A culture is the beliefs and interests of a particular group of people. About 150 years ago, a proud and noble culture was created in the Southern portion of the United States. It was created by Southerners from all walks of life, ranging from the gentry to the "good ol' boys." They loved their culture so much that they created a country. It was a country of blue skies, green hills, beautiful meadows and forests, and old-fashioned Southern hospitality. There were large plantations that grew some of the finest crops in the world. Though this country seemed Utopian, its creation soon instituted the bloodiest war in American history, the War For Southern Independence. The beautiful countryside suddenly became a battlefield. The blue skies
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The Confederate Congress passed the Conscription Act on April 16, due to lack of enlistment. The same day, Union Admiral David G. Farragut took New Orleans. On June 3, Union Generals Grant, Henry Halleck, and Don Carlos Buell captured Memphis, Tennessee. The bloodiest battle of the war, thus far, occurred from September 17 to 18. Union General George B. McClellan defeated Confederate General Robert E. Lee's forces at the Battle of Antietam.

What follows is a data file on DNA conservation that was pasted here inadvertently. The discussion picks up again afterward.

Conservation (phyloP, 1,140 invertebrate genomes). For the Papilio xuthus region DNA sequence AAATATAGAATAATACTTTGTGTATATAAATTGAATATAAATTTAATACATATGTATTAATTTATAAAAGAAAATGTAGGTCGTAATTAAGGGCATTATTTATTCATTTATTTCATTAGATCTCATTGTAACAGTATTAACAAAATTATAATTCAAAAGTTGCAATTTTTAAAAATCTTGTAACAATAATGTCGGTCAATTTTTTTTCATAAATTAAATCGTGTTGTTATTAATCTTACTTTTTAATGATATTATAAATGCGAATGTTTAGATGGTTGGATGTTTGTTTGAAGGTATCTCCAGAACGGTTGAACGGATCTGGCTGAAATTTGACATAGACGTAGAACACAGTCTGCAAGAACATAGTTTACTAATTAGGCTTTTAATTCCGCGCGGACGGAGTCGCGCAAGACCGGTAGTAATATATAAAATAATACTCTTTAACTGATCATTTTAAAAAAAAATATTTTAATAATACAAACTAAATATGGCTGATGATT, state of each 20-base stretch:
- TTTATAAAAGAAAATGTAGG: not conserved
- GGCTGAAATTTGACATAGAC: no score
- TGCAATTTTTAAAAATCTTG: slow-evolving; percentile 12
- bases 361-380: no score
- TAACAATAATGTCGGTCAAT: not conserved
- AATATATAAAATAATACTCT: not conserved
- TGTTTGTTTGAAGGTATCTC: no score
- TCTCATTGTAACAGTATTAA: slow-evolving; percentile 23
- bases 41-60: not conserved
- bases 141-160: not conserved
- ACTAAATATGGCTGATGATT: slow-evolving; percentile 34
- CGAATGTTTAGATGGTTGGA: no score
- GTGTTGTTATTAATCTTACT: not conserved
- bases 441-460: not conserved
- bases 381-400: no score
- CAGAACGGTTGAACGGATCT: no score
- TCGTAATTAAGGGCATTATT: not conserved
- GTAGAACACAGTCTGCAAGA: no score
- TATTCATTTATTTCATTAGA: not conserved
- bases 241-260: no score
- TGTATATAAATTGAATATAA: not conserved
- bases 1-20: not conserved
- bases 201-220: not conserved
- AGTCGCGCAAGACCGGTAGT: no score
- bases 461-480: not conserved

<br>On January 1, 1863, President Lincoln's Emancipation Proclamation took effect and the slaves were freed. Early in March, the Union followed the example of the Confederacy and passed the Conscription Act. General Lee attacked Union General Joseph Hooker at Chancellorsville, Virginia on May 2. Lee and Jackson defeated Hooker, but Jackson was accidentally shot by one of his own men and his left arm was amputated. Eight days later, General Jackson died of the effects of the amputation and pneumonia. From May 16 to 18, General Grant laid siege to Vicksburg, Mississippi. the Western counties of Virginia broke away and West Virginia was admitted was admitted to the Union on June 20. On July 1, the Battle of Gettysburg began. Union General George G. Meade defeated General Lee after four fierce days of battle. Casualties on both sides were very high, as it was the bloodiest battle of the War. On July 9, Union forces took Port Hudson, Louisiana. The Union now controlled the Mississippi